This article was published in the March 2013 issue of LEDs Magazine.
View the Table of Contents and download the PDF file of the complete March 2013 issue, or view the E-zine version in your browser.
Most illuminated consumer-electronics applications today still use traditional LEDs. But behind the scenes, companies have been perfecting the manufacturing processes and performance of OLED technology, and are poised to step into the spotlight. In fact, a new study just released from SBI Energy (www.sbireports.com/energy-c146/) shows that OLEDs are gaining a foothold in the smartphone display market. While Samsung is currently the dominant user of OLEDs in its smartphones, some LG smart phones and the Microsoft Zune player also use OLEDs, and there are rumors that the next generation iPhone will have an OLED screen.
While there’s still a significant growth opportunity for LED technology, primarily in tablets, flat panel TVs, automotive and general illumination applications, OLED technology shows huge promise in many of the same applications. Even better, OLED technology uses less power in some applications and keeps dropping in price. So when is a good time to think about switching to OLED technology?
For design engineers working on smartphones, OLEDs are a no brainer. They’re being used successfully today and fit the need for smartphones both offering high resolution and generating their own light. But other applications that require softer, ambient lighting, higher refresh rates, better imaging quality, lower power consumption and/or a thinner profile, such as large area illumination of panels, ceilings, and walls, could be good candidates for OLED technology. OLEDs are especially suited for applications that can support the higher price that still exists relative to LEDs.
Since we know that the design process for new cutting edge electronics can take years (and prices will continue to fall), the time to look at OLEDs in prototype designs may be now.
Cameras, watches, media and gaming devices, automotive displays and handheld devices beyond smartphones, as well as electronic control panels used in aerospace and medical device applications, are a good place to start when thinking about OLEDs. These devices can cost-effectively support OLEDs and benefit from a brighter screen and lower power consumption. The displays are also used intermittently, which combats one of the downsides of OLED technology – the shorter lifespan of organic displays.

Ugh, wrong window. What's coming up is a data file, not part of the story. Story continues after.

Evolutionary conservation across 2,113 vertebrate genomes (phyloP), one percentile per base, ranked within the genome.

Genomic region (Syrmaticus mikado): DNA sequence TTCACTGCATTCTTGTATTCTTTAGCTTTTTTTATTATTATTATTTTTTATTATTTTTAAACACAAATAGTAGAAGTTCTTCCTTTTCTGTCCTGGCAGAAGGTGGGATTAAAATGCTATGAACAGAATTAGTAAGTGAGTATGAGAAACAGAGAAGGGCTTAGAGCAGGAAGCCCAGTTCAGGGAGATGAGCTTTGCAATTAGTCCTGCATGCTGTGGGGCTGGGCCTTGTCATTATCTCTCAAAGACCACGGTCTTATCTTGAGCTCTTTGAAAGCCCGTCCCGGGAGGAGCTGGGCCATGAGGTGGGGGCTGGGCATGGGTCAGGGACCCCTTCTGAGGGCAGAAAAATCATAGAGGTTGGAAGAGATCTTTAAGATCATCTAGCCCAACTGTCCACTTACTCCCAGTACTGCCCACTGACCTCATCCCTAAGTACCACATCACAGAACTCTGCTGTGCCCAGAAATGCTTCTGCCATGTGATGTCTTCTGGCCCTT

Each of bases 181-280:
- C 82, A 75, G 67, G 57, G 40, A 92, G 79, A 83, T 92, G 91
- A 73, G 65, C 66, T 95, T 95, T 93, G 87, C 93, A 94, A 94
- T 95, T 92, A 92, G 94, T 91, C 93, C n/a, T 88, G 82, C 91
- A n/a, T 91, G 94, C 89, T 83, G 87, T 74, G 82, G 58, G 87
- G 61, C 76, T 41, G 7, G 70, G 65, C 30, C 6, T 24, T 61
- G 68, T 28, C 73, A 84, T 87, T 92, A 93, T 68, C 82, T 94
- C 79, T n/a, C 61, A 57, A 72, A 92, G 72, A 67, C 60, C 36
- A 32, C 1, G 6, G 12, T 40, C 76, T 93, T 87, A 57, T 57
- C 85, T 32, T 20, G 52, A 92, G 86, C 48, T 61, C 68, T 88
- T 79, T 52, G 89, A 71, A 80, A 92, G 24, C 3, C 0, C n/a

Although OLED efficacy today is nearly the same as fluorescent tube efficacy, the lifespan remains a fundamental problem that may limit usage in applications that require extended operating hours. Researchers are experimenting with codoping the emitting layer in OLEDs which shows some success in prolonging lifespan due to the expansion of the recombination zone in the emitting area. As research progresses, device lifespan is sure to increase, so don’t rule out OLEDs immediately if the application you’re working on has a long development timeline – you may find that future OLED improvements will solve the lifespan problem.
In preparation for larger-scale applications, a number of companies are developing prototypes or limited release versions of OLED-based computer monitors and flat screen TVs. OLEDs can be used in these applications and have proven to provide brilliant displays and vivid colors. While the consumer cost for larger-scale electronics using OLEDs is still extremely high (LG just announced a 55-in OLED TV price at a whopping $12,000), these early versions are priming the market for a time when OLED technologies in consumer devices are within reach for the mainstream consumer. Already, consumer electronics media are estimating that prices for the same LG TV may go as low as $2,500 in just two years. At that pace, it makes sense to test OLED-based designs and be ready for the market as prices drop.
All this said, depending on the application, don’t forget about the trusty traditional LED. One trend in portable devices today is that multiple LEDs are being installed for different applications – not only for backlighting a keyboard or display, but also to provide a camera flash or projection function. Driver requirements can become more complex in such cases but not impossible. In mobile devices with multiple LEDs, increasing functionality, and higher integration, product designers need to look for new ways to manage additional tasks. For example, a power management IC may take over a function such as battery charging, as well as driving LEDs.
Remember that whatever the illumination application, there’s a solution – usually more than one. So take your time to determine what level of performance is required and pick the right technology.